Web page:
While playing Light Fairytale, I was really reminded of the opening section of Final Fantasy 7. The city is very similar to Midgar, both being industrial steampunk- styled dystopias, whereas Haru and Kuroko could easily be Cloud and Tifa type characters. The Final Fantasy 7 similarities don't end there though. When it comes to combat, the system seems almost completely ripped straight from the Squaresoft classic: Active Time Battle system and Materia included. For those who don't know, it’s the familiar menu-driven system where you choose a command from a list. Characters can attack, defend, cast magic and use items on their turn, and this is decided by a bar shown beneath their health. When this bar fills, the character can take action, and then must wait till it refills. Characters can buy armor and weapons, increasing their effectiveness, but to cast spells they must equip orbs. Each weapon or armor piece has slots that these orbs fit into, and grant the relative ability when doing so. So equipping an electric orb will allow the wearer to cast lightning, for example. Unfortunately, though, there are only a couple of orb types available so we'll need to see how it develops in further episodes. As it stands though, it's an almost identical copy of the Materia system from FF7, and while that is a decent system, it won't surprise or impress anyone familiar with these game types. One feature that is added, however, is how random battles play out. When entering an area where fights will occur, you can use your A.R glasses (which is basically a detective mode) to see how many enemies are in each area. Shown as a percentage, each battle you win will lower the number, and by reaching zero the area will be completely cleared. I'd like to see this mechanic used in more games, as it's a nice way to allow random battles but also means players can't grind to become too overpowered either.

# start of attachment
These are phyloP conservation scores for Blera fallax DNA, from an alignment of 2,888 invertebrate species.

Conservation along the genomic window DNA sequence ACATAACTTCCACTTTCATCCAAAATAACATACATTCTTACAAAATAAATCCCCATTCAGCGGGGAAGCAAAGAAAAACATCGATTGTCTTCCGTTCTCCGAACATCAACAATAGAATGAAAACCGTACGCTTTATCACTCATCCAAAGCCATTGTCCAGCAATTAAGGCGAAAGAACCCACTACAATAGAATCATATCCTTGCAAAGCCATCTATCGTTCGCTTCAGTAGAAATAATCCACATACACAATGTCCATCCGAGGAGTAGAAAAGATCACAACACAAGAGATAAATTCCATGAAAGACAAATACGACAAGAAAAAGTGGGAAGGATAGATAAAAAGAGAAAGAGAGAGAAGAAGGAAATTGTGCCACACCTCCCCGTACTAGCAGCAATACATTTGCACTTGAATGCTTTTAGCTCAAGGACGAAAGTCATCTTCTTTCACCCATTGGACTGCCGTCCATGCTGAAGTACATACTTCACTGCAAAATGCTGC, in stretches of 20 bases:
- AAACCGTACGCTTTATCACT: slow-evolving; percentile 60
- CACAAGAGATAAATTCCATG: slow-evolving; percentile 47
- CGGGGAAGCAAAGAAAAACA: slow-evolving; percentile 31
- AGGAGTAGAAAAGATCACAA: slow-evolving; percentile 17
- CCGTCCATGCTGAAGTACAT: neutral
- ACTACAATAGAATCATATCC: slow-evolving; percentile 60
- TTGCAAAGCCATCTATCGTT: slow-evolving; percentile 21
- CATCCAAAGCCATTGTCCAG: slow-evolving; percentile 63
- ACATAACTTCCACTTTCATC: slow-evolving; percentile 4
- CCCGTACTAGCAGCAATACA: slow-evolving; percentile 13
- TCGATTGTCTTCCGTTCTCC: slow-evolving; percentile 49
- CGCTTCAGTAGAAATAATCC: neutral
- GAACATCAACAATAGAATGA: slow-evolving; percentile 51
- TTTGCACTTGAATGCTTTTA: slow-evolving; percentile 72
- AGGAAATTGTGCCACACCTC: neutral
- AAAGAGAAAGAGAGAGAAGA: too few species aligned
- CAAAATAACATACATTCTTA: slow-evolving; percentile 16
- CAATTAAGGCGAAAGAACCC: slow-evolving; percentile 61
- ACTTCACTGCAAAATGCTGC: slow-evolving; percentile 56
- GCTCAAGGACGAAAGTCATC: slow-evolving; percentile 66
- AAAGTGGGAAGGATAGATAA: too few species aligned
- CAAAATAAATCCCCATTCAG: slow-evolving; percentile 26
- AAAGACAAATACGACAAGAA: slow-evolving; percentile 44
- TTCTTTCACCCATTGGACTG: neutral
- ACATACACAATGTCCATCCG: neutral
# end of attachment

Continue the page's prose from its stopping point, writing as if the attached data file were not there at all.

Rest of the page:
When it comes to visuals, Light Fairytale fulfills its "90s JRPG with a modern twist" quota here too. I already mentioned Midgar earlier and Light Fairytales’ underground city with its rusting metal, jumbled tech, and neon lights are certainly reminiscent of FF7s slums. Characters, however, have a much softer style, with the chibi design giving a bit of cuteness to the overall look. There’s a lot of charm, and the little details like your character taking their goggles on and off when A.R mode is activated, add some sweetness that contrasts well with the story's darker tone. Lighting and shadow are used to great effect, with large neon signs and dark corners, as well as background details like posters and signs, all adding atmosphere while helping with the world-building too. Although they've basically nailed the look, there were a few niggles that I didn't enjoy as much. When moving around you don't have control of the camera: instead, all camera angles are fixed and can create blind spots. They sometimes have unusual angles and quick transitions that can be an annoyance when first exploring. Combine these fixed camera angles with a load of invisible walls and it does make certain areas less fun to explore. This wasn't a major problem however; it only happens in a few areas and apart from a moment’s disorientation, it doesn't have many consequences.